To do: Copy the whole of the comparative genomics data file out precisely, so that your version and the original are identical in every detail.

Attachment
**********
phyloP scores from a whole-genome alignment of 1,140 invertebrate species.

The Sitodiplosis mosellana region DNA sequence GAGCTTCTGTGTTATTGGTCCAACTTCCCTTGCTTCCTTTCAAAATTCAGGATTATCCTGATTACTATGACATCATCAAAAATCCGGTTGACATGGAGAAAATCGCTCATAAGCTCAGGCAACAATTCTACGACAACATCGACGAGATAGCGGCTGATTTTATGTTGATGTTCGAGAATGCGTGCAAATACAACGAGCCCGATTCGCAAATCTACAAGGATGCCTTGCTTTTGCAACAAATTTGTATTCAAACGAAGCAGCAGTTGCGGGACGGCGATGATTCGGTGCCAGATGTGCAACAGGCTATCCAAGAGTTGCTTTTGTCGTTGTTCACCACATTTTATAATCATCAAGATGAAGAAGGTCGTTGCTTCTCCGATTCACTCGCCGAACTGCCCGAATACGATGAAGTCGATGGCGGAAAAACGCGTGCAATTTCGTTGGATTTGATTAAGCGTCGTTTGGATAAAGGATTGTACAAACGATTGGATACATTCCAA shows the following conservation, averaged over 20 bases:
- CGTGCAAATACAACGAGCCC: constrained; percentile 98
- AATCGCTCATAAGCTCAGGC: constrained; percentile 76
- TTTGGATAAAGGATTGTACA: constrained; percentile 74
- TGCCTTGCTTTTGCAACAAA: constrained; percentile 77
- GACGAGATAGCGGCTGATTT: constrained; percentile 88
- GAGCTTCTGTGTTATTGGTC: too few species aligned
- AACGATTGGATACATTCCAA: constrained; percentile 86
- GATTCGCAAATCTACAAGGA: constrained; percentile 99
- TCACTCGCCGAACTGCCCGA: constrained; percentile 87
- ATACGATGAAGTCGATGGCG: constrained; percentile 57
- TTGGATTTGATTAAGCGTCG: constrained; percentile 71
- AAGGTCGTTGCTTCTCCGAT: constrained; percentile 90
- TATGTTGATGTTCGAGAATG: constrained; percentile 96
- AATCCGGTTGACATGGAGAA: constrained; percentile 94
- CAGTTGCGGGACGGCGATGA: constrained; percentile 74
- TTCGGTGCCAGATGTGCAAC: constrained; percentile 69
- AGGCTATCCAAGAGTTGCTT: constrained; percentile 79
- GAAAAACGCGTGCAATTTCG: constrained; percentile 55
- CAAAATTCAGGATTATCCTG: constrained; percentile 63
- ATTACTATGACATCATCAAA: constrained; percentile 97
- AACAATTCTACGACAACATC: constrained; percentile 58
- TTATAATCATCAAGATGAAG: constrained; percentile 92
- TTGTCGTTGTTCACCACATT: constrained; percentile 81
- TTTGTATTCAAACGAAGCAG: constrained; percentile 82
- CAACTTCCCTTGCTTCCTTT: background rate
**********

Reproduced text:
phyloP scores from a whole-genome alignment of 1,140 invertebrate species.

The Sitodiplosis mosellana region DNA sequence GAGCTTCTGTGTTATTGGTCCAACTTCCCTTGCTTCCTTTCAAAATTCAGGATTATCCTGATTACTATGACATCATCAAAAATCCGGTTGACATGGAGAAAATCGCTCATAAGCTCAGGCAACAATTCTACGACAACATCGACGAGATAGCGGCTGATTTTATGTTGATGTTCGAGAATGCGTGCAAATACAACGAGCCCGATTCGCAAATCTACAAGGATGCCTTGCTTTTGCAACAAATTTGTATTCAAACGAAGCAGCAGTTGCGGGACGGCGATGATTCGGTGCCAGATGTGCAACAGGCTATCCAAGAGTTGCTTTTGTCGTTGTTCACCACATTTTATAATCATCAAGATGAAGAAGGTCGTTGCTTCTCCGATTCACTCGCCGAACTGCCCGAATACGATGAAGTCGATGGCGGAAAAACGCGTGCAATTTCGTTGGATTTGATTAAGCGTCGTTTGGATAAAGGATTGTACAAACGATTGGATACATTCCAA shows the following conservation, averaged over 20 bases:
- CGTGCAAATACAACGAGCCC: constrained; percentile 98
- AATCGCTCATAAGCTCAGGC: constrained; percentile 76
- TTTGGATAAAGGATTGTACA: constrained; percentile 74
- TGCCTTGCTTTTGCAACAAA: constrained; percentile 77
- GACGAGATAGCGGCTGATTT: constrained; percentile 88
- GAGCTTCTGTGTTATTGGTC: too few species aligned
- AACGATTGGATACATTCCAA: constrained; percentile 86
- GATTCGCAAATCTACAAGGA: constrained; percentile 99
- TCACTCGCCGAACTGCCCGA: constrained; percentile 87
- ATACGATGAAGTCGATGGCG: constrained; percentile 57
- TTGGATTTGATTAAGCGTCG: constrained; percentile 71
- AAGGTCGTTGCTTCTCCGAT: constrained; percentile 90
- TATGTTGATGTTCGAGAATG: constrained; percentile 96
- AATCCGGTTGACATGGAGAA: constrained; percentile 94
- CAGTTGCGGGACGGCGATGA: constrained; percentile 74
- TTCGGTGCCAGATGTGCAAC: constrained; percentile 69
- AGGCTATCCAAGAGTTGCTT: constrained; percentile 79
- GAAAAACGCGTGCAATTTCG: constrained; percentile 55
- CAAAATTCAGGATTATCCTG: constrained; percentile 63
- ATTACTATGACATCATCAAA: constrained; percentile 97
- AACAATTCTACGACAACATC: constrained; percentile 58
- TTATAATCATCAAGATGAAG: constrained; percentile 92
- TTGTCGTTGTTCACCACATT: constrained; percentile 81
- TTTGTATTCAAACGAAGCAG: constrained; percentile 82
- CAACTTCCCTTGCTTCCTTT: background rate